What Does the History of Enslavement in the USA Mean for the Rest of the World Today? Patricia Williams
Patricia Williams argues that beneath the current debates around immigration, freedom of speech and culture wars lies the history of enslavement in the West.
Post-abolition and emancipation, slavery lives on in how we speak to one another, in how we treat one another, in how our societies are organised.
Williams begins her story in the American South with Gone With the Wind (still the second most popular book in the USA after the Bible), that nostalgic tale full of the myths of the Southern belle, Southern culture, ‘good food and good manners’. The scene is seductive, but only from a distance.
Williams’ maternal great-grandmother was a slave, her great-grandfather a slave-owner, and not speaking about such painful legacies has left the USA today more segregated, incarcerated or separated than ever before. Williams considers which ideas brought the richest and most diverse nation on the planet to the brink of resurgent and violent division and what this means for the rest of the world.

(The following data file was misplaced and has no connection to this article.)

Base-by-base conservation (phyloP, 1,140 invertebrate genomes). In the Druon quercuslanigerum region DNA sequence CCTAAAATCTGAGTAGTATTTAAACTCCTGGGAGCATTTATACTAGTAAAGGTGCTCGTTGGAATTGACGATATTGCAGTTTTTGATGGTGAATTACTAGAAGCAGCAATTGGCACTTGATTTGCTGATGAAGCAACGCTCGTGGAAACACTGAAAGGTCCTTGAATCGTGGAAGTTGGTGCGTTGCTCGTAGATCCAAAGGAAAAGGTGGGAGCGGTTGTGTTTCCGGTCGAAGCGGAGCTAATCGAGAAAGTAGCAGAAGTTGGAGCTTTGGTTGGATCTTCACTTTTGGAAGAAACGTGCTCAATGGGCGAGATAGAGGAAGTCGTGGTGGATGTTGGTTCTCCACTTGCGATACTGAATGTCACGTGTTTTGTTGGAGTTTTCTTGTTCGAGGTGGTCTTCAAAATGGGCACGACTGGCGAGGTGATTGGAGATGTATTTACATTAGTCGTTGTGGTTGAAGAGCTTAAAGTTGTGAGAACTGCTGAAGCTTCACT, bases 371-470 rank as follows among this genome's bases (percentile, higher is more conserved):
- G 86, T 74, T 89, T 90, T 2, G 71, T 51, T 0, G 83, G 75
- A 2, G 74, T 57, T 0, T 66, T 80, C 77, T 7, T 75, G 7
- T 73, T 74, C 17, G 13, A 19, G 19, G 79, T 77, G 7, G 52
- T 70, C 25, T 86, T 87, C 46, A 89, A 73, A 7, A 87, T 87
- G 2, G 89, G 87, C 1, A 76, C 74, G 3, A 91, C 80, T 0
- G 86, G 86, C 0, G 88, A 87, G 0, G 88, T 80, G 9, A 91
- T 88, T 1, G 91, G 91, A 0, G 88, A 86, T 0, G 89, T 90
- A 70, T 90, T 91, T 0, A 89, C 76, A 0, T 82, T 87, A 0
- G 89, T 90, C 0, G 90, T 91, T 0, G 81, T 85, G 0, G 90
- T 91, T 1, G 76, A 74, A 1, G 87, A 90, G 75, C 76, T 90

In conversation with Christienna Fryar.
Christienna Fryar was Lecturer in the History of Slavery and Unfree Labour at the University of Liverpool and now leads the MA in Black British History at Goldsmiths, University of London. Her research looks at Britain’s centuries-long imperial and especially post-emancipation entanglements with the Caribbean.
Patricia Williams is University Distinguished Professor of Law and Humanities at Northeastern University in Boston, Massachusetts. She is published widely in the areas of race, gender, and law, and on other issues of legal theory and legal writing. Her books include The Alchemy of Race and Rights; The Rooster’s Egg; and Seeing a ColorBlind Future: The Paradox of Race. Williams has also been a columnist for The Nation.
Image Credit: Mark Ostoff 2020
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